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UNEP prize: Kenyan among seven world winners

Ms Nzambi Matee is a materials engineer and head of Gjenge Makers, which produces sustainable low-cost construction materials made of recycled plastic waste and sand.
Ms Nzambi Matee is a materials engineer and head of Gjenge Makers. The firm makes low-cost building materials from recycled plastic waste and sand. Photo: UNEP.

Ms Nzambi Matee, 29, is this year’s African continent’s winner of UNEP Young Champions of the Earth prize. She is a materials engineer and head of her firm, Gjenge Makers. The firm makes low-cost construction materials made of recycled plastic waste and sand.

Ms Matee with other six winners each from other continents are all 30 years old or younger.  United Nations Environment Programme said that a jury of global experts selected winners following a competitive public nomination.

The winners’ work included making water from the air, recycling plastic into slabs to urging fishing boats to carry plastics from the ocean.

UNEP Executive Director Inger Andersen said that the winners showed innovative ideas with action could help solve environmental challenges.

She said that young people were calling for meaningful and immediate solutions to climate change, biodiversity loss and pollution.

Ms Andersen said that this was a decisive decade to cut emission as well as protect and restore ecosystems.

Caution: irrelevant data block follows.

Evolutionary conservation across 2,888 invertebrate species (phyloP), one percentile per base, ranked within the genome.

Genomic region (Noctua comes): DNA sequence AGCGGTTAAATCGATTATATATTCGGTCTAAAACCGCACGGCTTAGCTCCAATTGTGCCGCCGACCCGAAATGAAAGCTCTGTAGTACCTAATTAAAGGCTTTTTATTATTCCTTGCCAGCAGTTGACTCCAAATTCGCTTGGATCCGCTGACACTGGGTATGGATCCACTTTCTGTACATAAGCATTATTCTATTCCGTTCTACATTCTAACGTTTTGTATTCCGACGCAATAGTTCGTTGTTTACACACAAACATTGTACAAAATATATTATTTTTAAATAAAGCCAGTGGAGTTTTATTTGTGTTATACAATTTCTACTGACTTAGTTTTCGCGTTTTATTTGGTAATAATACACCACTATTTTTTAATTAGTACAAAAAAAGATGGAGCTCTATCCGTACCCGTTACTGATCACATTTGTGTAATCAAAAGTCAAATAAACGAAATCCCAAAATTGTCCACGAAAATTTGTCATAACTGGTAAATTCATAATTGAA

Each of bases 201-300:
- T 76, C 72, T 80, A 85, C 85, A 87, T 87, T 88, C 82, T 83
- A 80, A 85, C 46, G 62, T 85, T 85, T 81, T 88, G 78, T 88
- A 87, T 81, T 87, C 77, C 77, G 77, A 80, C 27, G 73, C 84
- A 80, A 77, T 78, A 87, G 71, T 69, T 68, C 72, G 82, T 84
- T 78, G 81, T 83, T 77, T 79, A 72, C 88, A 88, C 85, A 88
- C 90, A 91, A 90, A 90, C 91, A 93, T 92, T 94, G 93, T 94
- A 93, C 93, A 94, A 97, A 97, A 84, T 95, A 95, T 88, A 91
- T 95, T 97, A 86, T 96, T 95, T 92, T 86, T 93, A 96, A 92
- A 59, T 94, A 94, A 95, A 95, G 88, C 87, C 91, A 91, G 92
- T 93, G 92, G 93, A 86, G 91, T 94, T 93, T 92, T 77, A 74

“UNEP Young Champions demonstrate that all of us can contribute, starting where we are with what we have,” she said. “We need the entire spectrum of humanity to share this global responsibility and this profound opportunity.”

Gjenge Makers

The firm makes alternative and affordable building products. It makes pavers using recycled waste plastic and sand.

Ms Matee says that the firm works with plastic bottle tops and seals manufacturers. The firm collects offcuts and scraps. Gjenge Makers mixes these with discarded plastics it received from waste ollectors.

“The alternative building products space is a very new industry and therein exist a myriad of opportunities,” Ms Matee says. “At present we have more demand than we can supply and this is the genesis of our biggest challenge.”

The firm makes 1,000 bricks a day. It recycles about 500 kilograms of waste plastic a day.

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